The deposit is intended to provide some available funds in the event the purchaser reneges on the purchase of the business, if this occurs the vendor may take the deposit and may sue for damages as a result of a breach of contract. Otherwise, the vendor is not entitled to the deposit until they have complied with the terms of the contract and the transaction has completed.

What are intellectual property rights?

Intellectual property rights include ownership of copyright and trademarks. Copyright can attach to assets such as include things such as logos, procedure manuals and client lists. A business will also have other assets which are important for branding, such as a business name, social media accounts, and contact details. These assets may be transferred at settlement, or the vendor may instead grant a licence to the purchaser to use particular assets.

What is a restraint of trade?

A restraint of trade prevents the vendor  (and key personnel) from being involved in a competing business within a certain area and time period. Usually, a restraint will also prevent the vendor from soliciting clients or employees of the business. The restraint area is usually a radius from the business premises.

To be enforceable, a restraint of trade must be no more than is necessary to protect a “legitimate business interest” and be reasonable in the circumstances. What is reasonable will depend on a range of factors, such as the nature of the business, and the price paid by the purchaser for the business.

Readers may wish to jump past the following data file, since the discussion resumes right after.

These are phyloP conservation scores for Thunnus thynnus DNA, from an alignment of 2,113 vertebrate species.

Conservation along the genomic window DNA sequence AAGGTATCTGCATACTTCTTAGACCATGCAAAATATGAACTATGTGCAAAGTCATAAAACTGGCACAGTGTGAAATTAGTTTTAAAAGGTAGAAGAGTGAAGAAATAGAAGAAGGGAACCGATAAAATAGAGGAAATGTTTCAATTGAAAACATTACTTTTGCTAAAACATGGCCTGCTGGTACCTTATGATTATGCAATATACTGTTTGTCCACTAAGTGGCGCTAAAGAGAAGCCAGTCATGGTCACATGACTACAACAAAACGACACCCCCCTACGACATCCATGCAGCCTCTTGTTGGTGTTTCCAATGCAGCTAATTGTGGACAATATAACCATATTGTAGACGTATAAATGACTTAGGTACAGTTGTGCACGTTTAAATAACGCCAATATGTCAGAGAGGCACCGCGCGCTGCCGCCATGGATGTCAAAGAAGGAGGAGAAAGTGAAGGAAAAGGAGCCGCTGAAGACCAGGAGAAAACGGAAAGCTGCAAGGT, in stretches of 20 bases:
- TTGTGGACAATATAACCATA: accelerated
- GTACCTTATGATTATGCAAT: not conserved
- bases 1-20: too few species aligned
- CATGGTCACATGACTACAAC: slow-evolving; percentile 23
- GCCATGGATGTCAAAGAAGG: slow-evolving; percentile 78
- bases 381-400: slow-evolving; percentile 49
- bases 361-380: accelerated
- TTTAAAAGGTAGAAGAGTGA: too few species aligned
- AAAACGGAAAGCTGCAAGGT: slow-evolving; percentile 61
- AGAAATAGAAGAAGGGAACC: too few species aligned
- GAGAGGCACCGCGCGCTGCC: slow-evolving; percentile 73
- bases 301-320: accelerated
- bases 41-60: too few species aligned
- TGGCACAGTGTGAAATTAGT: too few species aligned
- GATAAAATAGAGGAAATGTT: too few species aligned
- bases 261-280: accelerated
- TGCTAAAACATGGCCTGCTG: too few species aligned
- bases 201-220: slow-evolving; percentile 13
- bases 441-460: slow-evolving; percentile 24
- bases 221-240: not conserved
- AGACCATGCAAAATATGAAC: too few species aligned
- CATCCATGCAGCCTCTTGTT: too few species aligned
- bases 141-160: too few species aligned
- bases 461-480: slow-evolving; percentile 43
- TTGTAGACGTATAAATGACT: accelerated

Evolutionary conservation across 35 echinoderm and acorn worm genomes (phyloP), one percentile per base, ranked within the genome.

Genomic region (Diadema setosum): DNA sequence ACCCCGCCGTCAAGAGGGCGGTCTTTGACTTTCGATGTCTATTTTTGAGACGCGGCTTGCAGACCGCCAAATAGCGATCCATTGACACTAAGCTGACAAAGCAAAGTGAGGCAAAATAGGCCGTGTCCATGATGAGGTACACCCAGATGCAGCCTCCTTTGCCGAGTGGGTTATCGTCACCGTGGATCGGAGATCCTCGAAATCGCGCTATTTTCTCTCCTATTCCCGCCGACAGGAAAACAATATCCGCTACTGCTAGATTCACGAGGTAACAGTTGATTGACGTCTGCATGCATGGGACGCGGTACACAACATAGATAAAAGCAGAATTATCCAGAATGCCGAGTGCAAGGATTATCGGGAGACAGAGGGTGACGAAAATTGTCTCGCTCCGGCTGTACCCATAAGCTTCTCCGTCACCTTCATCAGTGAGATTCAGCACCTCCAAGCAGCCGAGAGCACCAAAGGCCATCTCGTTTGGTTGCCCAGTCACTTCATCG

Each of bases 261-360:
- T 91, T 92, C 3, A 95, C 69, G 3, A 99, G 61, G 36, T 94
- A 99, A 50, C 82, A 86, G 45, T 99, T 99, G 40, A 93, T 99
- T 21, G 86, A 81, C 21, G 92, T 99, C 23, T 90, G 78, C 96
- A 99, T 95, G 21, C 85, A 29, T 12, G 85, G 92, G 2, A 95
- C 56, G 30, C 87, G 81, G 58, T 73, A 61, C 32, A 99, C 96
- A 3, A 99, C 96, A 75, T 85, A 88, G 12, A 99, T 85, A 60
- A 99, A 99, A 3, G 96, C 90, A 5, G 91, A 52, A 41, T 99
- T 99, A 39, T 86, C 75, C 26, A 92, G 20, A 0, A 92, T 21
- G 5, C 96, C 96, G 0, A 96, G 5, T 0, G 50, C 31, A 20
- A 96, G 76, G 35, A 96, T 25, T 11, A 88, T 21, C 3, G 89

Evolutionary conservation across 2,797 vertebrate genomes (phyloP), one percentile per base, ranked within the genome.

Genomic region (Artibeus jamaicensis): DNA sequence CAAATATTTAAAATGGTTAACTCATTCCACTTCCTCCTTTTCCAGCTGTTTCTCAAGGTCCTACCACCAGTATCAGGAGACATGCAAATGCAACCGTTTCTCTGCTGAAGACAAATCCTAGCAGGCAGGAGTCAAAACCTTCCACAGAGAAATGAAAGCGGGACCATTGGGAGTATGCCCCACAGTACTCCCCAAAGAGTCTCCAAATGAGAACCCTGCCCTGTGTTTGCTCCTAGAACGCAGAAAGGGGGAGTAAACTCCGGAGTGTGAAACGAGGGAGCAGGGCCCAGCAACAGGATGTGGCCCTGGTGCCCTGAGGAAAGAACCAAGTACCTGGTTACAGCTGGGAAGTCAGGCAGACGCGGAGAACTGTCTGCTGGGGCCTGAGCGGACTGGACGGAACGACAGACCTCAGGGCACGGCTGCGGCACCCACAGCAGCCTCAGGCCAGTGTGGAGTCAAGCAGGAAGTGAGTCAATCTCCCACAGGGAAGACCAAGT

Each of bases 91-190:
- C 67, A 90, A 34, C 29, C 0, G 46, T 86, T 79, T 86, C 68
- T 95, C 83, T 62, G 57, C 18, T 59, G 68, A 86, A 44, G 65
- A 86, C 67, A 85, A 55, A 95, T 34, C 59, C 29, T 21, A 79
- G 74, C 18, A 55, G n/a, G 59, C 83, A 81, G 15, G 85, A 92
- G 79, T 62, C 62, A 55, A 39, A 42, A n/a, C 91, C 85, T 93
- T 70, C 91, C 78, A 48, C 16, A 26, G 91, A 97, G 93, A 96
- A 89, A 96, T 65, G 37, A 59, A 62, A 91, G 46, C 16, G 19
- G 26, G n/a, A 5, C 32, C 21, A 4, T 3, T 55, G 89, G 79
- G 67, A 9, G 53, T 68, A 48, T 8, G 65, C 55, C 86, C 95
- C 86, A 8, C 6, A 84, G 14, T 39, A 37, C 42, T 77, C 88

What is a guarantor?

If the business is purchased by a company, a guarantor may provide a personal guarantee that the purchasing company will perform all obligations under the contract, and indemnify the vendor against losses it may suffer as a result of the purchaser’s obligations under the contract. Usually we would recommend that a vendor insist on a director of a corporate purchaser providing a director’s guarantee.

What happens to the lease?

If the vendor has an existing lease (or sub-lease), this might be assigned to the purchaser. This means that it will be transferred to the purchaser, with the landlord’s consent. Alternatively, the purchaser might negotiate a new lease with the landlord. It is important that the key terms of the new lease are noted in the sale contract. Typically, the sale will be conditional on either the assignment of the lease or grant of a new lease on specific terms.

What does it mean if stock is included in the sale?

The stock of the business is included in the price if stock is sold on an inclusive basis. In this scenario, a set purchase price is agreed, and the business is handed over “as is” on settlement. There is no stocktake. There should be sufficient stock available to run the business.

What is stock-in-trade?

In this scenario, a certain portion of the sale price is for stock. A stock take will occur the day before or of settlement.

For example, $10,000.00 of the price may be apportioned to stock. However, if the stock is only valued at $7000.00, and adjustment of $3000.00 will be made to the final purchase price. On the other hand, if the stock was valued at $11,000.00, the purchaser may choose to only take stock up to the value of $10,000.00 and may reject the rest of the stock. If this is the case, no adjustment is made to the purchase price and the vendor must remove the rejected stock from the premises.